After I’ve cleaned and disinfected the office and front room I put my coat and shoes on and go to my car. He uses my car to go and get his gear, often sitting and doing lines off the centre console. So many times I’ve gone to take the kids to school and had to quickly clean the dust and tiny lumps of cocaine off the seats and surfaces, them asking what it is and why it smells so funny. I open the car door and I smell it before I see it. It’s everywhere. I clean it as best I can, ready to take the kids in a little while.’

Thats how it was, day in day out. I had to wait till 11 am to wake him. Some days he would wake relatively easily. Others, he would go mad. I remember standing over him one day, about to wake him up. Looking at his face, open mouthed. Black rings round his eyes, white powder clinging to the hairs up his nose. And I thought how much I hated him. I hated him so much. I picked the extra pillow up from beside the bed where he’d discarded it, and I stood there holding it in both hands. I imagined putting it over his face and putting all my weight into it and suffocating him. I thought of how his legs would kick out as he fought for air. In my daydream I was strong. He couldn’t fight me off. I killed him and it felt good.

‘I’m in the kitchen washing up. I’ve just woken him up, I hope he’s going to be in a good mood today. Something tells me he’s not. I continue washing up, listening, waiting for the sound of him coming down the hallway. Then I hear him. He’s on the phone. He’s shouting. Whoever is on the end of the line is a ‘lazy, good for nothing, fucking waste of space’. Oh shit. Now I’m going to get it. He enters the kitchen, still shouting. I try to zone out, try not to listen. I watch the trees outside, imagine the sound of them rustling. He comes and stands beside me. I’m rooted to the spot, hands still in the washing up water, the suds have disappeared, the water stone cold. I’m watching his reflection in the window in front of me. He’s making himself a coffee. I watch the steam from the coffee machine cloud the glass, and I can’t see him any longer. Then he’s shouting again. I sense him move away from me. I exhale and breathe in, I must’ve been holding my breath the entire time. He’s going. Thank god. I pick up the tea towel beside me and dry my pruney fingers. I dry them completely, and put the tea towel down. Hang on, I’m wet! Why am I wet? What is wet? My back! My back is wet! I’m burning! Shit! It hurts, it hurts! Got to get it off! I rip my jumper off quickly and throw myself forward over the sink. I turn the tap on. The freezing cold water feels like needles on my skin as it runs down my back and sides, down my trousers, soaking me through. I look up into the window in front of me and see him place his empty coffee cup on the side and leave the kitchen. I hear the front door slam. I turn off the tap and slide down onto the kitchen floor, dripping wet, shivering, burnt.’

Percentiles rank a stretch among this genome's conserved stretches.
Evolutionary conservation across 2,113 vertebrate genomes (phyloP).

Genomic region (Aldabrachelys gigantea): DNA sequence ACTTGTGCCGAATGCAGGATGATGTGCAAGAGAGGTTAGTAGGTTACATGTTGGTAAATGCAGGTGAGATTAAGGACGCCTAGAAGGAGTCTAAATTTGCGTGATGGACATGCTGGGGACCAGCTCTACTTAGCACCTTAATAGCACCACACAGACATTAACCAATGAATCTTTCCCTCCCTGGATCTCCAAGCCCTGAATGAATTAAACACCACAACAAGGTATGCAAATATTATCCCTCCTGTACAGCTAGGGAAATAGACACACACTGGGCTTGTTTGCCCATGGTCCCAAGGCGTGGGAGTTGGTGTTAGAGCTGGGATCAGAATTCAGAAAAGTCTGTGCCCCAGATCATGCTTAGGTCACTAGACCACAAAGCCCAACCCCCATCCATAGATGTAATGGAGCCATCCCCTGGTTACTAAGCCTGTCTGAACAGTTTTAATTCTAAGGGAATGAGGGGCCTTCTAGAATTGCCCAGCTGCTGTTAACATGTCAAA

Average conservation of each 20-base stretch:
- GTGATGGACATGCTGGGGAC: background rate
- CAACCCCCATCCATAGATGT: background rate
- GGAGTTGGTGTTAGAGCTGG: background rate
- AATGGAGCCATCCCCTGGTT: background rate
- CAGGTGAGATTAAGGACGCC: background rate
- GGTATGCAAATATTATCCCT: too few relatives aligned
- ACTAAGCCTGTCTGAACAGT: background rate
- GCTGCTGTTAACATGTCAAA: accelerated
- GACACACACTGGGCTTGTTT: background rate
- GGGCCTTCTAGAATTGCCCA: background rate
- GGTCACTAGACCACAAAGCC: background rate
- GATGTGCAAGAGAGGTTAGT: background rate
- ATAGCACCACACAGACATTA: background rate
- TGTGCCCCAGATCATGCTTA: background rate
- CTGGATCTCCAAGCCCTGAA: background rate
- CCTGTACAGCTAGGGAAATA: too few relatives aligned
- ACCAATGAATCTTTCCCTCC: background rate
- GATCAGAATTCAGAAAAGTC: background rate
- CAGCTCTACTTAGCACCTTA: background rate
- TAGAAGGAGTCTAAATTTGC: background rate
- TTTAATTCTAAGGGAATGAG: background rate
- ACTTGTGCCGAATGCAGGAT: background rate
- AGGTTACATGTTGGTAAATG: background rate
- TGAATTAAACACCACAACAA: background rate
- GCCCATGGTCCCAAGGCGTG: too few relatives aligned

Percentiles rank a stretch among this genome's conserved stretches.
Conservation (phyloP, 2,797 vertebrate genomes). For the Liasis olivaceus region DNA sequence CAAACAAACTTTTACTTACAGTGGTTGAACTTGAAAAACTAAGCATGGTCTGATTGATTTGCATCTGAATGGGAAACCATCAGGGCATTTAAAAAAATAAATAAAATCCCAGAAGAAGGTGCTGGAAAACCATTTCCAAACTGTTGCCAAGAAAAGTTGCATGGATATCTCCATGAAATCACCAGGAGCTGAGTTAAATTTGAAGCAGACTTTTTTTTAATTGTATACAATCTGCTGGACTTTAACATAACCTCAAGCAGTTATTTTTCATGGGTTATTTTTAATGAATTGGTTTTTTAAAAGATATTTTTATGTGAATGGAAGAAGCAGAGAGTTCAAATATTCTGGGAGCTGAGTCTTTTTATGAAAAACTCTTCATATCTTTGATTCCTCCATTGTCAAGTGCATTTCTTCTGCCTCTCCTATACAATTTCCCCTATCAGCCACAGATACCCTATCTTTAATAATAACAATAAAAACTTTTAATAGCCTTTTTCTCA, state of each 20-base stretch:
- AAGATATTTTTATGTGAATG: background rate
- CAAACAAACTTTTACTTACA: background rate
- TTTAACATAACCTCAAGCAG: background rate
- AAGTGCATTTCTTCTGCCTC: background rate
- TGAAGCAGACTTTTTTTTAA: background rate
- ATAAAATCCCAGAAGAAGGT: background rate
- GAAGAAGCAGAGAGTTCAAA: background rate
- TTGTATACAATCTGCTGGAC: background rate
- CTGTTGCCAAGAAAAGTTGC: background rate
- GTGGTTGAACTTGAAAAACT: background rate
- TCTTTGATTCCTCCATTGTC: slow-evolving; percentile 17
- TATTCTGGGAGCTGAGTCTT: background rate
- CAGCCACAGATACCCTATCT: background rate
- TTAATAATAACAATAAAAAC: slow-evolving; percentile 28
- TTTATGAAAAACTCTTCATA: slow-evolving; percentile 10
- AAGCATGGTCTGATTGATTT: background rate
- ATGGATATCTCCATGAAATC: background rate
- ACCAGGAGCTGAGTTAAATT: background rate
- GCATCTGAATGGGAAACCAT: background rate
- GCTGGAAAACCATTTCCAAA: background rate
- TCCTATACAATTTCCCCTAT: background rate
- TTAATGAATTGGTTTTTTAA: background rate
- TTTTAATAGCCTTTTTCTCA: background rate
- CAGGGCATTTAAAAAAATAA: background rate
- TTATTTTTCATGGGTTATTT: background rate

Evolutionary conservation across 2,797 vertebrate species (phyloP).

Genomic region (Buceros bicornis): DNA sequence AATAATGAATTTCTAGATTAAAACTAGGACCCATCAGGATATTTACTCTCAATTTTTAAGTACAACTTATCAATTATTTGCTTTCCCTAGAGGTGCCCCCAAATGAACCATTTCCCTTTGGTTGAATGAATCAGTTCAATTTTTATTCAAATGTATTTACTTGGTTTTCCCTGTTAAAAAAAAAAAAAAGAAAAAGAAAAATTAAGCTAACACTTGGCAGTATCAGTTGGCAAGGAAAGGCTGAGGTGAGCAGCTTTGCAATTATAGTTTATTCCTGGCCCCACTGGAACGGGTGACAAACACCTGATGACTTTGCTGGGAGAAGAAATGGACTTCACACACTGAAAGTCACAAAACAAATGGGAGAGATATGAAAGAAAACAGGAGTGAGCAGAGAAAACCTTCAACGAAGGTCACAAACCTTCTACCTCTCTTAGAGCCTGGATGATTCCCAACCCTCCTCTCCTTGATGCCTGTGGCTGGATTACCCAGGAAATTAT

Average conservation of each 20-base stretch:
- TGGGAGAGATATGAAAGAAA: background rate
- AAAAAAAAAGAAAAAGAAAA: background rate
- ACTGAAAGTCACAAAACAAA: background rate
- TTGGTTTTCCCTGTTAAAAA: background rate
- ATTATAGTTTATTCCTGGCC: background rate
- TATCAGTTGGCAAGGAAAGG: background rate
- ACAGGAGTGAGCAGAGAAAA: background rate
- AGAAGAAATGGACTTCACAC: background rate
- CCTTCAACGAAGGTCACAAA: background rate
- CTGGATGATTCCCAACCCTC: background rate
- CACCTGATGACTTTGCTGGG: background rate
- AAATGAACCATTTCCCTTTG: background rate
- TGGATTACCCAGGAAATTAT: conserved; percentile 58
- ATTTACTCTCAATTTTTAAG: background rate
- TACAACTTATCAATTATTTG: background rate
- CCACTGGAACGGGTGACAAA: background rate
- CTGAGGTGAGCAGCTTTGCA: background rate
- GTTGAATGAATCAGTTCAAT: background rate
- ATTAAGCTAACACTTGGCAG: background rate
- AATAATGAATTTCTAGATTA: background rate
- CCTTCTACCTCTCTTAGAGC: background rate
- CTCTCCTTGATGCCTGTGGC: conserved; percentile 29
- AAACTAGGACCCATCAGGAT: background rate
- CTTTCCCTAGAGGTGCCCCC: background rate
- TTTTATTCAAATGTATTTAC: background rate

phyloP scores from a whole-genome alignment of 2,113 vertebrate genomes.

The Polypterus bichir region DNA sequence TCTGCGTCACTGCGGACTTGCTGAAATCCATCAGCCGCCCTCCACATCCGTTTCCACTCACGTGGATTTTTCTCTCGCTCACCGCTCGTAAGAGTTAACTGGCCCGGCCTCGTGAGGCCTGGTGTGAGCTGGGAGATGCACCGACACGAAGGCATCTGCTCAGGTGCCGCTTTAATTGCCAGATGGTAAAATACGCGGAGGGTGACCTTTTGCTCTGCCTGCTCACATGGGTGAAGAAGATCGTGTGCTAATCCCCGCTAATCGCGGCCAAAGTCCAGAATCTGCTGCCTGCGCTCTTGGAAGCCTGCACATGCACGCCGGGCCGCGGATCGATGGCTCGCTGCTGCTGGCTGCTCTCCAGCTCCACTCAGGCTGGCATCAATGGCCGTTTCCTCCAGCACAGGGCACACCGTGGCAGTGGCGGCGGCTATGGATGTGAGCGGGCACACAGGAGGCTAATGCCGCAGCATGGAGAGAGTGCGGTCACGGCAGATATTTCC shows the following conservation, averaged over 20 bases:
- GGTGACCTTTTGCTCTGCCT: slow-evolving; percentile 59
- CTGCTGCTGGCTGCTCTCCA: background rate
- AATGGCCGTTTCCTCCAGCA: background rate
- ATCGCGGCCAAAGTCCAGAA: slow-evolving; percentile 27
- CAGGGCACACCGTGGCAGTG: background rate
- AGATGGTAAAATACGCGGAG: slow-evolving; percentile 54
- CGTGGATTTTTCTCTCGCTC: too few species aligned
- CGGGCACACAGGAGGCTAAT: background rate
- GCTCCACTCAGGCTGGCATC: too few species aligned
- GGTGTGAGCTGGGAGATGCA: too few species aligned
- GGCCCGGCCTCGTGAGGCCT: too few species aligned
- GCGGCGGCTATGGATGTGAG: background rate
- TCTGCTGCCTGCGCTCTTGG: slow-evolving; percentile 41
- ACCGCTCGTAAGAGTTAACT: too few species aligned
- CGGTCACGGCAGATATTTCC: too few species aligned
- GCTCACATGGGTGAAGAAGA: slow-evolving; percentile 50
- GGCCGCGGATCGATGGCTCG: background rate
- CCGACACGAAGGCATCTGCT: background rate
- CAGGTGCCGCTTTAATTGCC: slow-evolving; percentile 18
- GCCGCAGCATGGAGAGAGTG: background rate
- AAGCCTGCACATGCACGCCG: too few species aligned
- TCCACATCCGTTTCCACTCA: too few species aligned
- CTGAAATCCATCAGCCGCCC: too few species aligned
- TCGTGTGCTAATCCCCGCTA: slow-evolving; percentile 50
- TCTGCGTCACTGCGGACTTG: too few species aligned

He wasn’t just addicted to cocaine. He was addicted to control. Addicted to inflicting pain. Addicted to power. Addicted to me…